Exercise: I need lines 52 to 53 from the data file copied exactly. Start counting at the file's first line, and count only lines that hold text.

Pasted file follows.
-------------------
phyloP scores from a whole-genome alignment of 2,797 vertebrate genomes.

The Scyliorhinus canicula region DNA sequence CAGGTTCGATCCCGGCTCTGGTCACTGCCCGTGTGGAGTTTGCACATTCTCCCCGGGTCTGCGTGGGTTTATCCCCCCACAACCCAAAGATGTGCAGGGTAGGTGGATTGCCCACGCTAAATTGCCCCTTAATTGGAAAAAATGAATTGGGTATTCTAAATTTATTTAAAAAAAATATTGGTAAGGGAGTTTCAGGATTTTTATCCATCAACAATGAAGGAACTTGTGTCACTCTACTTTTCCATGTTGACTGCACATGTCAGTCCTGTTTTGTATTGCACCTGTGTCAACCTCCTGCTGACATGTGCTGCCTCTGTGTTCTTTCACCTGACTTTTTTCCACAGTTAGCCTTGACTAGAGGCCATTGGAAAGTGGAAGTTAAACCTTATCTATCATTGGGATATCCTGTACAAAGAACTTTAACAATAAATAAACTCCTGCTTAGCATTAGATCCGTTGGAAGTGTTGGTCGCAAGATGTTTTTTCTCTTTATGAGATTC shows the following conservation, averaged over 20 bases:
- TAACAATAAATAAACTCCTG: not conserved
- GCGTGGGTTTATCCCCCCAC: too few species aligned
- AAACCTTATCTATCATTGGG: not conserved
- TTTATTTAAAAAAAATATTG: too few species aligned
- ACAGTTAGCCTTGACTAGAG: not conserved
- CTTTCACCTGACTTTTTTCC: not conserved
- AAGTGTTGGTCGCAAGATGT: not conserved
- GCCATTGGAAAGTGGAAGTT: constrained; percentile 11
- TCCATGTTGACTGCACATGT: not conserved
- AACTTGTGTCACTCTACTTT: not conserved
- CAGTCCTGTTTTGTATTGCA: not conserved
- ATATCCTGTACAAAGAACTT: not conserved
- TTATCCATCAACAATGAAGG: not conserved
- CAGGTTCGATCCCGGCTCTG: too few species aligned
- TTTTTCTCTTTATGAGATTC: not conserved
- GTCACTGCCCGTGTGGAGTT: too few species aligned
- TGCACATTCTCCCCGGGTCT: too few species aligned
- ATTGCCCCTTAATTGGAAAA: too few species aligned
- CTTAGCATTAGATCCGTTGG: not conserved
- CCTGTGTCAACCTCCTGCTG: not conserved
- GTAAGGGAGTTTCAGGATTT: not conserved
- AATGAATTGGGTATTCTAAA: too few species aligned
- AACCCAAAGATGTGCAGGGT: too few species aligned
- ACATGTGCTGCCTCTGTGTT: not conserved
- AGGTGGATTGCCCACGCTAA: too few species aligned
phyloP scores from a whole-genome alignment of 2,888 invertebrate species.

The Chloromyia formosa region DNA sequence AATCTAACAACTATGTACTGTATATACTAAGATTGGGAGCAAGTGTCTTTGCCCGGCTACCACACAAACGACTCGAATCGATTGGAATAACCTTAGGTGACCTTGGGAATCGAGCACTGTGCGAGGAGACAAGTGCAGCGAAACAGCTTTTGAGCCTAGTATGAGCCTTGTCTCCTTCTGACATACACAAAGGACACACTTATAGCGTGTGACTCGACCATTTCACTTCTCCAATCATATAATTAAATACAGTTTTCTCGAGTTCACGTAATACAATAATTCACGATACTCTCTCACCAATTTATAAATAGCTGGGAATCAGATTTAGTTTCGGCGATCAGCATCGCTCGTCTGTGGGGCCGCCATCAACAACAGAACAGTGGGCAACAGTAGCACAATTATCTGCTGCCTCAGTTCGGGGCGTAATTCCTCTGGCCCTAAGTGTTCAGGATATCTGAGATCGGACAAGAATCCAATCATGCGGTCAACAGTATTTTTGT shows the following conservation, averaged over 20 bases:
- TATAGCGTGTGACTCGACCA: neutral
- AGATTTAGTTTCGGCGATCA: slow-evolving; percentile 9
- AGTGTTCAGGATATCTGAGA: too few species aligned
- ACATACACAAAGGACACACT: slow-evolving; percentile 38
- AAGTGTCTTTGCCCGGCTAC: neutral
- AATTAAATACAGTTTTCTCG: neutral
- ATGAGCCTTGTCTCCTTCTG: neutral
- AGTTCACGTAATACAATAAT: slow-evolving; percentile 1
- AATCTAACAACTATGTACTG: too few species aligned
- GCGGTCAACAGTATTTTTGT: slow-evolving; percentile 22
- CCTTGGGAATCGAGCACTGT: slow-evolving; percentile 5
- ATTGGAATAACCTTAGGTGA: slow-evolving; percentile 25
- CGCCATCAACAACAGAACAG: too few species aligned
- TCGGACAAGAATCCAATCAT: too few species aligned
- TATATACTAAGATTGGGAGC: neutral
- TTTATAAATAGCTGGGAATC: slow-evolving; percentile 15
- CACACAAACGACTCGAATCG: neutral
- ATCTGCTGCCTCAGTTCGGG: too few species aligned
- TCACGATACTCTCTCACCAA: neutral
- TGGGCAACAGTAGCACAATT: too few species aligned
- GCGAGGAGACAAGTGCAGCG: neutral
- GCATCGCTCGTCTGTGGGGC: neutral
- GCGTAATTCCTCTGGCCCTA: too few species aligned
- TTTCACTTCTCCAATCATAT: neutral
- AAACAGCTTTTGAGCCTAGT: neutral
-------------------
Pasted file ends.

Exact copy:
- GCGTAATTCCTCTGGCCCTA: too few species aligned
- TTTCACTTCTCCAATCATAT: neutral